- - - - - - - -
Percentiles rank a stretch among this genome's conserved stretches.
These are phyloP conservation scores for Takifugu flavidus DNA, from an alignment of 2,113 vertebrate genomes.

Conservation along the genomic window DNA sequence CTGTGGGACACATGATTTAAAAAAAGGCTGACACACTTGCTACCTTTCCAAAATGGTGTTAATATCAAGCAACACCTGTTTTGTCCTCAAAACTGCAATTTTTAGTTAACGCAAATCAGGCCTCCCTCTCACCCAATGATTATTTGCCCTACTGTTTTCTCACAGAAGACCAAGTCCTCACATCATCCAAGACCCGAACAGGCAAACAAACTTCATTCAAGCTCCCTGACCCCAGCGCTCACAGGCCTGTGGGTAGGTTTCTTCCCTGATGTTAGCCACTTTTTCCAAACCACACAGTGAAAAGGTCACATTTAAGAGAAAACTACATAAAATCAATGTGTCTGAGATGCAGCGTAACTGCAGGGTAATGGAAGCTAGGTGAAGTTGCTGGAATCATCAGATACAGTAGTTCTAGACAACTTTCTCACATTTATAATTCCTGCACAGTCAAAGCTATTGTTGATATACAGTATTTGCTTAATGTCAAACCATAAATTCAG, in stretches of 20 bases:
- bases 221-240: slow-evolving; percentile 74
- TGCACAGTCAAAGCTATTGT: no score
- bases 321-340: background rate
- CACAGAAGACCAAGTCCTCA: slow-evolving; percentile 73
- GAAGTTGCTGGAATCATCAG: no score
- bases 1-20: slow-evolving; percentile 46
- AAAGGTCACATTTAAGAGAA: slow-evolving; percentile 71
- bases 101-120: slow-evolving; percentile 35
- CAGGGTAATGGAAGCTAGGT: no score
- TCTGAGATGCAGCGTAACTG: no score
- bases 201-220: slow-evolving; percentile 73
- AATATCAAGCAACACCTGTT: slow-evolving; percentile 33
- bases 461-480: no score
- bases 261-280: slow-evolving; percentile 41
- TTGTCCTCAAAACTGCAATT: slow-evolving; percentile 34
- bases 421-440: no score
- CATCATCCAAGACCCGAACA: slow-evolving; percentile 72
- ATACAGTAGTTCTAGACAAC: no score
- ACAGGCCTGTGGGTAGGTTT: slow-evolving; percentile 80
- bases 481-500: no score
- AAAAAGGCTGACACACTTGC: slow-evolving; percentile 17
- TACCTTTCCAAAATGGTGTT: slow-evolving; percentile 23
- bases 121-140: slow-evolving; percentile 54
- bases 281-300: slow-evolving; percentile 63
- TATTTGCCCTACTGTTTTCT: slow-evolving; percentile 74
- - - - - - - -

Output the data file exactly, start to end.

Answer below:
Percentiles rank a stretch among this genome's conserved stretches.
These are phyloP conservation scores for Takifugu flavidus DNA, from an alignment of 2,113 vertebrate genomes.

Conservation along the genomic window DNA sequence CTGTGGGACACATGATTTAAAAAAAGGCTGACACACTTGCTACCTTTCCAAAATGGTGTTAATATCAAGCAACACCTGTTTTGTCCTCAAAACTGCAATTTTTAGTTAACGCAAATCAGGCCTCCCTCTCACCCAATGATTATTTGCCCTACTGTTTTCTCACAGAAGACCAAGTCCTCACATCATCCAAGACCCGAACAGGCAAACAAACTTCATTCAAGCTCCCTGACCCCAGCGCTCACAGGCCTGTGGGTAGGTTTCTTCCCTGATGTTAGCCACTTTTTCCAAACCACACAGTGAAAAGGTCACATTTAAGAGAAAACTACATAAAATCAATGTGTCTGAGATGCAGCGTAACTGCAGGGTAATGGAAGCTAGGTGAAGTTGCTGGAATCATCAGATACAGTAGTTCTAGACAACTTTCTCACATTTATAATTCCTGCACAGTCAAAGCTATTGTTGATATACAGTATTTGCTTAATGTCAAACCATAAATTCAG, in stretches of 20 bases:
- bases 221-240: slow-evolving; percentile 74
- TGCACAGTCAAAGCTATTGT: no score
- bases 321-340: background rate
- CACAGAAGACCAAGTCCTCA: slow-evolving; percentile 73
- GAAGTTGCTGGAATCATCAG: no score
- bases 1-20: slow-evolving; percentile 46
- AAAGGTCACATTTAAGAGAA: slow-evolving; percentile 71
- bases 101-120: slow-evolving; percentile 35
- CAGGGTAATGGAAGCTAGGT: no score
- TCTGAGATGCAGCGTAACTG: no score
- bases 201-220: slow-evolving; percentile 73
- AATATCAAGCAACACCTGTT: slow-evolving; percentile 33
- bases 461-480: no score
- bases 261-280: slow-evolving; percentile 41
- TTGTCCTCAAAACTGCAATT: slow-evolving; percentile 34
- bases 421-440: no score
- CATCATCCAAGACCCGAACA: slow-evolving; percentile 72
- ATACAGTAGTTCTAGACAAC: no score
- ACAGGCCTGTGGGTAGGTTT: slow-evolving; percentile 80
- bases 481-500: no score
- AAAAAGGCTGACACACTTGC: slow-evolving; percentile 17
- TACCTTTCCAAAATGGTGTT: slow-evolving; percentile 23
- bases 121-140: slow-evolving; percentile 54
- bases 281-300: slow-evolving; percentile 63
- TATTTGCCCTACTGTTTTCT: slow-evolving; percentile 74